New research shows the income of those at the top of Australia’s earnings ladder has soared into the stratosphere in the past 20 years.
The Australian National University (ANU) report says the pay of the top 100 CEOs has risen twice as fast as the wage packets of the average Australian.
The 1920s was an era where the top 1 per cent of Australians earned the equivalent of $1,500. It was also the beginning of a period in Australian history when the divide between the rich and poor started to shrink.
According to the ANU’s Professor Andrew Leigh, the income share of the richest 1 per cent declined from 1921 to 1980, but in the past 20 years, a very different story has emerged.
“The income share of the top 1 per cent has basically doubled since 1980 and then if you go further up the distribution, you look at a super-duper rich group, the top 0.1 per cent, the richest one one-thousandth of Australians – their income share has tripled over the last generation,” he said.
“So Australians have gotten richer on average, but the super rich are accelerating away from the rest of us.
“If you have an income over $200,000, that puts you in the top 1 per cent. If you have an annual individual income over $700,000 a year, that puts you in the top 0.1 per cent. I guess they’re the richest sort of 15,000 or so people in Australia.”
Professor Leigh says the hiring of foreign CEOs for Australia’s big firms accelerated the wealthiest brackets away from average earners.
“One factor is the opening up of a range of labour markets to really international competition,” he said.
“When Australian firms wanted a CEO in the 1980s they did an Australian CEO search and then I guess beginning with the move to Australia of Bob Joss to head up Westpac, we started doing CEO searches that were international.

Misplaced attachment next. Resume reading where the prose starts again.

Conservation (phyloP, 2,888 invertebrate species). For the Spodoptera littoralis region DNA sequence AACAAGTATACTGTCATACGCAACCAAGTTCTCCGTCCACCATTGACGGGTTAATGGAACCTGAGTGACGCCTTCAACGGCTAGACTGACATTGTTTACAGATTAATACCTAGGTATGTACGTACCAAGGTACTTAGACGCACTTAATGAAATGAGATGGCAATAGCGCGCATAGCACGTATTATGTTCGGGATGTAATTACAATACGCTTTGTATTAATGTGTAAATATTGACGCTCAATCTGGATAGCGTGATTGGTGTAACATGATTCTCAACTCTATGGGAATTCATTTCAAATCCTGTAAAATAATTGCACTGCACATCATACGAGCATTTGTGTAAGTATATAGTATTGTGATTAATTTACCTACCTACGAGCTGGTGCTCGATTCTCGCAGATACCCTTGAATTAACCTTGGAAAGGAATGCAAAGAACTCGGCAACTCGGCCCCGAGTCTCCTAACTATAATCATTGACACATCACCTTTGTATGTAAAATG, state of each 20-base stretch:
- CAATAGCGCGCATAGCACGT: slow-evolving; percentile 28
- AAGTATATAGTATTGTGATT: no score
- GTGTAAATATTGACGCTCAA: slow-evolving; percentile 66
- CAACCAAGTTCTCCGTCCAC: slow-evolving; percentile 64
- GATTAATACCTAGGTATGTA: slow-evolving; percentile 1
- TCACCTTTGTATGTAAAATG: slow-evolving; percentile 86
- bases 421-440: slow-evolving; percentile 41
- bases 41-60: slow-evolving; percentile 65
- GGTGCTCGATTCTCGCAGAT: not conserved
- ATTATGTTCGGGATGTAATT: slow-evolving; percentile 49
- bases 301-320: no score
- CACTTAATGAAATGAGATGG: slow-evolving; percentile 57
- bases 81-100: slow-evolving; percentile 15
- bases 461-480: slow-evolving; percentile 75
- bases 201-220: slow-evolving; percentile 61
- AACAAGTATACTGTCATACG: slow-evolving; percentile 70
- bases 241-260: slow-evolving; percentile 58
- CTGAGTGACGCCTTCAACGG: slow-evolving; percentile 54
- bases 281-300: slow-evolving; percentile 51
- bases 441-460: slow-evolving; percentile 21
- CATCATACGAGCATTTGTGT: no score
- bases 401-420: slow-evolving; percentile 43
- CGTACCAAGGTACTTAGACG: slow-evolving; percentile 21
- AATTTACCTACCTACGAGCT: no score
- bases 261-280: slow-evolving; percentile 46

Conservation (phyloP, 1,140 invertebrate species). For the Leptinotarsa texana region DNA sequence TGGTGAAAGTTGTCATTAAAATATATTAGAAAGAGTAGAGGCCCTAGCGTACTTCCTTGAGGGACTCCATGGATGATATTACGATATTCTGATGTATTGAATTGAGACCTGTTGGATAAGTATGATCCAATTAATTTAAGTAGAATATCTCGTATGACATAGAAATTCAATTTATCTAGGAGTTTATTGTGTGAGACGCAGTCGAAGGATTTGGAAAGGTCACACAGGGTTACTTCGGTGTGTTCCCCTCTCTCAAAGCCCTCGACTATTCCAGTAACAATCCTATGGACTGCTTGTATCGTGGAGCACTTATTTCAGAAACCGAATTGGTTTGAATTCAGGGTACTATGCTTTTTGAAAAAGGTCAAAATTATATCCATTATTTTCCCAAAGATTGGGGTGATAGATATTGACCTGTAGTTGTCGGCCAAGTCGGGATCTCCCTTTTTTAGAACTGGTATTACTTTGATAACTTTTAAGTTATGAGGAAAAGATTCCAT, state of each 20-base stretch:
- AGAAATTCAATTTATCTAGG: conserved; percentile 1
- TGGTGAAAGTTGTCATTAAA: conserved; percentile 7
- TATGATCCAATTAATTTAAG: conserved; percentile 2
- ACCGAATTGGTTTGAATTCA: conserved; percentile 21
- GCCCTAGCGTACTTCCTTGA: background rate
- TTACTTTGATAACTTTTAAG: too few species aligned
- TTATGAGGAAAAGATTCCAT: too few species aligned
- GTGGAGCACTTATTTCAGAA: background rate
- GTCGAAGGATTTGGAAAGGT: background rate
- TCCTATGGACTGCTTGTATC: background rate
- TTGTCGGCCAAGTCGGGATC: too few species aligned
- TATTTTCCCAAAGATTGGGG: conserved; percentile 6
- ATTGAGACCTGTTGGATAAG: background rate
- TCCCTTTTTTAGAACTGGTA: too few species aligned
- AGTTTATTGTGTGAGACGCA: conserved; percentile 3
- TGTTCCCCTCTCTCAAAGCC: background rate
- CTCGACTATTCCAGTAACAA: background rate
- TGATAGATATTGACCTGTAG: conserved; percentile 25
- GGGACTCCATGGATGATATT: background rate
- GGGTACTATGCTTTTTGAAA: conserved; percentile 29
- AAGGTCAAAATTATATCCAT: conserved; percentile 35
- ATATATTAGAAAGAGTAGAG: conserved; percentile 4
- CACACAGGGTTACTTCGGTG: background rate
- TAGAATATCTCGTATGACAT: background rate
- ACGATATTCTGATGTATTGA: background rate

“That then meant that rather than paying an Australian CEO a wage, we now pay an international CEO wage.
“So even as recently as the early 1990s, a top 100 CEO was earning about a $1 million, now a top 100 CEO earns about $3 million, so top CEO’s salaries have accelerated away.
“But it’s not just executives – you see the same sort of pattern among top accountants, top lawyers, other professions have really experienced the internationalisation of the labour market and that’s pulled away the top of the distribution accelerated away from everyone else.”
He says while the drive towards higher pay packets increases incentives, it also comes at a cost.
“Rising inequality strains the social fabric in a way where you suddenly have a particular group of people who are able to take themselves out of the public sector in many different contexts – they’re able to use private schools, private hospitals, in some cases relying on private security forces rather than calling the police,” he said.
“So in that sense they sort of come to occupy a different portion of Australia.
“It’s a risk that we might split into two Australias and so that’s I think the main concern that we need to worry about when thinking about this rise in inequality.”